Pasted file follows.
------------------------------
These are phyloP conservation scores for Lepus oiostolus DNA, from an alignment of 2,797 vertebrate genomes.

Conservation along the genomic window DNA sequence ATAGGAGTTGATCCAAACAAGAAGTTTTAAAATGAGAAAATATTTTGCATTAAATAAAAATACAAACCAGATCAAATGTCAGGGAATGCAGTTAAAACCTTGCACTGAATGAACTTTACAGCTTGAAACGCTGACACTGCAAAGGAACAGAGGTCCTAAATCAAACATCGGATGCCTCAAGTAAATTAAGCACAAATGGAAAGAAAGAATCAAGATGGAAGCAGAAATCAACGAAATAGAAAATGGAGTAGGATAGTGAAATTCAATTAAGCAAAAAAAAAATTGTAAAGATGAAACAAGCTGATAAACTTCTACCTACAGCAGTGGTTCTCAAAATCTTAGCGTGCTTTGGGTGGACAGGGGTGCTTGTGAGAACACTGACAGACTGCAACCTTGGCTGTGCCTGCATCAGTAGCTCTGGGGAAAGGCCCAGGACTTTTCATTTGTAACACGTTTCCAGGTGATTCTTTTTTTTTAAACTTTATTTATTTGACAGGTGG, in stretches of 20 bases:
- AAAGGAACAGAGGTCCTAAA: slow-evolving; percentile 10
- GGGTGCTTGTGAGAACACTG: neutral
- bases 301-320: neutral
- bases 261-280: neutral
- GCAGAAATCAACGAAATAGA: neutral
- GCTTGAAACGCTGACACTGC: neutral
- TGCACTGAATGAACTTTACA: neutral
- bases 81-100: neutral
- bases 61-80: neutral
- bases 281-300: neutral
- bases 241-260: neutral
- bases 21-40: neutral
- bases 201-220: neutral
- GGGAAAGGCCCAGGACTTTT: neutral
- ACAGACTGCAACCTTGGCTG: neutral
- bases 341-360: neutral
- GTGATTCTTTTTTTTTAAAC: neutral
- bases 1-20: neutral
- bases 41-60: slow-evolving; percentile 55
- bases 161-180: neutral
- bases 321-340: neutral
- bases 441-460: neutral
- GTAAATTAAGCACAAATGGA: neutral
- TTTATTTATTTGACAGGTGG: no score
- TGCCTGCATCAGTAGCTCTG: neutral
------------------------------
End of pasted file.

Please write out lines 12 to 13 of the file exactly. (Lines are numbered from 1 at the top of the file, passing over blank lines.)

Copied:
- bases 281-300: neutral
- bases 241-260: neutral